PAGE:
الإثنين 27 مايو 2024

Unravelling the Mysteries of Navicular Disease

موقع أيام نيوز

First let’s begin by locating the navicular bone in the horse. Each of your horse’s hooves contains two bones: the distal phalanx (coffin bone or P3) and the distal sesamoid bone (navicular bone). The navicular bone is a small, boat-shaped bone that is bordered by the coffin bone, middle phalanx (P2), and deep digital flexor tendon (DDFT). It is approximately six centimetres in length and two centimetres in width in the average 1200 pound horse.

The main purpose of the navicular bone is to act as a fulcrum for the DDFT as it changes direction and attaches to the bottom of the coffin bone. It is at this level in the foot where the DDFT naturally exerts major compressive forces against the distal one third of the navicular bone. The navicular bone also acts as a shock absorber for the coffin joint. Because of its two purposes, the tiny navicular bone is required to withstand constant concussive and compressive forces. Between the navicular bone and the DDFT is a small space called the navicular bursa. This small space contains synovial fluid, which provides frictionless movement for the DDFT as it passes over the navicular bone. Beneath the DDFT lies the digital cushion, which acts to provide further shock absorption for the foot. The collateral ligaments suspend the navicular bone proximally, while distally the bone is suspended by the impar ligament.



Navicular disease is the chronic degeneration of the navicular bone and its surrounding structures. The reason for this degeneration is not yet fully understood. There are two theories. The vascular theory suggests a profound decrease in blood supply to the navicular bone causes thrombosis (formation of blood clots) and ischemia (deficient blood supply) and subsequently pain and degeneration. However, this theory has largely been rejected due to researchers’ inability to identify ischemic bone or thrombosis. Researchers have also been unable to reproduce the clinical signs of navicular disease by occluding the blood supply to the bone.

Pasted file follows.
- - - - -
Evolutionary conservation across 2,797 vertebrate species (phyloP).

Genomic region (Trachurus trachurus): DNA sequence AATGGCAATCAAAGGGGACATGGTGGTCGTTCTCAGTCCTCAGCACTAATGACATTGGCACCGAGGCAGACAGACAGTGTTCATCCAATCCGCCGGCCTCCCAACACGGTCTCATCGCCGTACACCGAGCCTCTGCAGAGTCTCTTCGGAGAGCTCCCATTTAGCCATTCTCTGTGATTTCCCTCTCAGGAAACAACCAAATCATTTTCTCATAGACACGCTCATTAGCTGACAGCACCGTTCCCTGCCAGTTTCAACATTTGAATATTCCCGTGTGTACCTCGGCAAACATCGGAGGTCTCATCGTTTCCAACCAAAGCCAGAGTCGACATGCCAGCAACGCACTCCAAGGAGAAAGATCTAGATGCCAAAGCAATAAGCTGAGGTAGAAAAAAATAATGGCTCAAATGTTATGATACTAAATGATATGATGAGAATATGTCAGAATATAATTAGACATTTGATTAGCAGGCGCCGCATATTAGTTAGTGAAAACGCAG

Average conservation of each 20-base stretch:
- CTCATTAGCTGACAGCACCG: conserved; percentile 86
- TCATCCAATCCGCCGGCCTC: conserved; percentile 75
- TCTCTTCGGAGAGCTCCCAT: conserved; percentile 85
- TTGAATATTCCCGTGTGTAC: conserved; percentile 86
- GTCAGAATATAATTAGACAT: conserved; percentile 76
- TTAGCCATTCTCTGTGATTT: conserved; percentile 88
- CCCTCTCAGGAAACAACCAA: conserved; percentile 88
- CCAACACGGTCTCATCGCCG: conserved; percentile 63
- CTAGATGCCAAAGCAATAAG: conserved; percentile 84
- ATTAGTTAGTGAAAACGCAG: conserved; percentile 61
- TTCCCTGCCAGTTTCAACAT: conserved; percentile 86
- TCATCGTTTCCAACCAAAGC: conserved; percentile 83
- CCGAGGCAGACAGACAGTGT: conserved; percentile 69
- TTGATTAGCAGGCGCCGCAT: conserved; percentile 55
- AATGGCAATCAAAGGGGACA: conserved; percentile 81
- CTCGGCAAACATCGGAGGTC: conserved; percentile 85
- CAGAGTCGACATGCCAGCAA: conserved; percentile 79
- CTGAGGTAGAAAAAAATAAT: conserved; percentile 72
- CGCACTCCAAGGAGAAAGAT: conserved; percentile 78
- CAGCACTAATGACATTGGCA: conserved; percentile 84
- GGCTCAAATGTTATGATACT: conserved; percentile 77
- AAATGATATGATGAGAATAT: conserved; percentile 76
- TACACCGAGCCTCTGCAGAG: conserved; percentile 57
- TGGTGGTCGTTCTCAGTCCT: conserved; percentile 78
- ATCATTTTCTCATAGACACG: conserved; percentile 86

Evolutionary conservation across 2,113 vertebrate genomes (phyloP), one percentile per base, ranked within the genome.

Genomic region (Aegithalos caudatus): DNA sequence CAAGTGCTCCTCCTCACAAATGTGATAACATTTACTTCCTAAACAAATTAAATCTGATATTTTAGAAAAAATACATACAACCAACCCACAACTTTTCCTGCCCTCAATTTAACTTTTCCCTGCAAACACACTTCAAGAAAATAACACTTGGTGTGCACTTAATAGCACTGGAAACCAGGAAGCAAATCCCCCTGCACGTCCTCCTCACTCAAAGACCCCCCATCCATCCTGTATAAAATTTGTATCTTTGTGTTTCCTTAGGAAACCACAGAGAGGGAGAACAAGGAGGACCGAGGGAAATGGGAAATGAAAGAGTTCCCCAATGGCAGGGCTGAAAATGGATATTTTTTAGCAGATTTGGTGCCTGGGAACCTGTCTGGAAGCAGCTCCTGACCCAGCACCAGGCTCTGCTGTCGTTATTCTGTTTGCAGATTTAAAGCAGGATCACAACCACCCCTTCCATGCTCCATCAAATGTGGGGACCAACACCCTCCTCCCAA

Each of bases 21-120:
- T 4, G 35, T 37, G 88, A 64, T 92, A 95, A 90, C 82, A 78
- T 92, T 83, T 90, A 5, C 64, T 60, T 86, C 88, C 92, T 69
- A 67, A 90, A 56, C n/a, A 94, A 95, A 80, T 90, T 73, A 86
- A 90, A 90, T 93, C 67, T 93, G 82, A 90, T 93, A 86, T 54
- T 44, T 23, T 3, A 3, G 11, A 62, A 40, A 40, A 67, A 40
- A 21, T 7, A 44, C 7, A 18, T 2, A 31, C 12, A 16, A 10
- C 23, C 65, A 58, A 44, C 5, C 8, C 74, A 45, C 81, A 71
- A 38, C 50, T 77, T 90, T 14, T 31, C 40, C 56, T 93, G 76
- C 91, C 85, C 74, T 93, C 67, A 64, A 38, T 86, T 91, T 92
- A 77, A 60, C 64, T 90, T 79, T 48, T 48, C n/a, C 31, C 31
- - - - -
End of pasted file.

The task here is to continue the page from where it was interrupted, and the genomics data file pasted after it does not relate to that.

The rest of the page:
The second and more widely accepted biomechanical theory suggests that pain and degeneration are due to an imbalance between the horse’s anatomical conformation and the mechanical load on the foot. Because of this imbalance, stress is placed on the navicular bone and its surrounding structures including the DDFT, collateral ligaments, impar ligament, and navicular bursa. Concussion, compression, friction, and tension from the ligaments are forces every foot is required to withstand. The biomechanical theory suggests the size, shape, and balance of the foot along with the size and shape of the navicular bone can drastically affect the surrounding tissues when these daily forces are applied.

Contact studies have found that the maximum amount of force is applied to the navicular region during the propulsion phase of the stride, which is when the coffin joint is extended. Several things happen at this particular moment during the stride: